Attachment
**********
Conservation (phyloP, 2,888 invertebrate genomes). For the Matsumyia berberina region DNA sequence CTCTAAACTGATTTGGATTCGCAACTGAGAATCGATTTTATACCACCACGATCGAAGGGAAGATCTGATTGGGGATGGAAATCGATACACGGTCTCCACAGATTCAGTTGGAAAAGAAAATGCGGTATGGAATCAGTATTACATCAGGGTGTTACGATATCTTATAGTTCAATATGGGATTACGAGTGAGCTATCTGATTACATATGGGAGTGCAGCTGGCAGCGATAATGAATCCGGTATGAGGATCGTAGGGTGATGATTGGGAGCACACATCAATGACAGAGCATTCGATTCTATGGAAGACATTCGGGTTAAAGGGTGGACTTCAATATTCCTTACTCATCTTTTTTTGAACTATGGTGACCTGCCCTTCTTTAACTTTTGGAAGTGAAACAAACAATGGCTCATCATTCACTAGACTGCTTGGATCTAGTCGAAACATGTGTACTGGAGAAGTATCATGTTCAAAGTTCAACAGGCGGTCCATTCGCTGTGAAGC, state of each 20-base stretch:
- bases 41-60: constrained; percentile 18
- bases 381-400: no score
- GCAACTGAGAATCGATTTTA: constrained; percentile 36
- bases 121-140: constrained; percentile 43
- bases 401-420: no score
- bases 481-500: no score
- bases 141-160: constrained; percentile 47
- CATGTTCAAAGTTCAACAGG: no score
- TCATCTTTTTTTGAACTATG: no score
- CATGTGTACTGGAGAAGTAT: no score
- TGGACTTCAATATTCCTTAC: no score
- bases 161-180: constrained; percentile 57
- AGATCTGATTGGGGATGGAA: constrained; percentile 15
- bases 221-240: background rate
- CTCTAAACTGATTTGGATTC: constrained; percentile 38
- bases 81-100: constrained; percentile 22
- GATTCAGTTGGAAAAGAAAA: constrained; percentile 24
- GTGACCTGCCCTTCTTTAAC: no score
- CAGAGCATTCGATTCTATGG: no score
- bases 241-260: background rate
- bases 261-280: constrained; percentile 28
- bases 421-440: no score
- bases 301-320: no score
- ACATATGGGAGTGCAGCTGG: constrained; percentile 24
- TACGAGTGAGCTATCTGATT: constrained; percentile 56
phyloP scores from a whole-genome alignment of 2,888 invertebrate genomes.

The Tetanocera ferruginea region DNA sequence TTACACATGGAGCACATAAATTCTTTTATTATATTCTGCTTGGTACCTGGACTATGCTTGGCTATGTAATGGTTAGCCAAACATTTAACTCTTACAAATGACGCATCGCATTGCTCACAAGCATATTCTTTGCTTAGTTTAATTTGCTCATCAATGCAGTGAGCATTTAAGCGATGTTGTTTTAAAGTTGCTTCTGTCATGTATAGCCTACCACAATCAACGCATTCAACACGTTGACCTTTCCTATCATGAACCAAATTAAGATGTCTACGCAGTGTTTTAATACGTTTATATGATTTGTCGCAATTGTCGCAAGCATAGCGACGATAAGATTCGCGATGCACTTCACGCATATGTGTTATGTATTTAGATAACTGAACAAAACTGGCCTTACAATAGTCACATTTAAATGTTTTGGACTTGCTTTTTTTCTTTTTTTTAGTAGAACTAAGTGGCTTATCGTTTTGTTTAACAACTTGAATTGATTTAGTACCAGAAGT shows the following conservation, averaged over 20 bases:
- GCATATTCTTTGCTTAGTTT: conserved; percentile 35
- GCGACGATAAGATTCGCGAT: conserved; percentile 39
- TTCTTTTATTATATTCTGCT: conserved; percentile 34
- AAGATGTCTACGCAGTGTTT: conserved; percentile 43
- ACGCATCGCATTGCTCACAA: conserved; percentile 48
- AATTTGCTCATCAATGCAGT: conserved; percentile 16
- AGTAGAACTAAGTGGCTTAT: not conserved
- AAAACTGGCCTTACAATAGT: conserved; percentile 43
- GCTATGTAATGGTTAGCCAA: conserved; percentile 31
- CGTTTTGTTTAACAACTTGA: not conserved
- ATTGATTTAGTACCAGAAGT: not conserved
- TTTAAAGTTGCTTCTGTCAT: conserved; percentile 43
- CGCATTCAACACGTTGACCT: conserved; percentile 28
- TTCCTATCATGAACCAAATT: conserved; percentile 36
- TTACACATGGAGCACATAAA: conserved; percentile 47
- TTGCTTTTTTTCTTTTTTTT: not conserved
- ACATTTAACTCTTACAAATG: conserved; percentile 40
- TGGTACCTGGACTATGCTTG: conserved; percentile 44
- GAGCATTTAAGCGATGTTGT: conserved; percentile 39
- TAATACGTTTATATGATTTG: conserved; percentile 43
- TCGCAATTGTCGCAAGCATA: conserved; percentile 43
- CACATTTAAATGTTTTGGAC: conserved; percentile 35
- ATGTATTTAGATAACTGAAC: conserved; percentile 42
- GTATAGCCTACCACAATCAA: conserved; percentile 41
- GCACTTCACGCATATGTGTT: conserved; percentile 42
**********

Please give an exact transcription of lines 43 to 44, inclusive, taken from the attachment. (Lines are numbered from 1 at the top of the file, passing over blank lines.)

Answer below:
- TTACACATGGAGCACATAAA: conserved; percentile 47
- TTGCTTTTTTTCTTTTTTTT: not conserved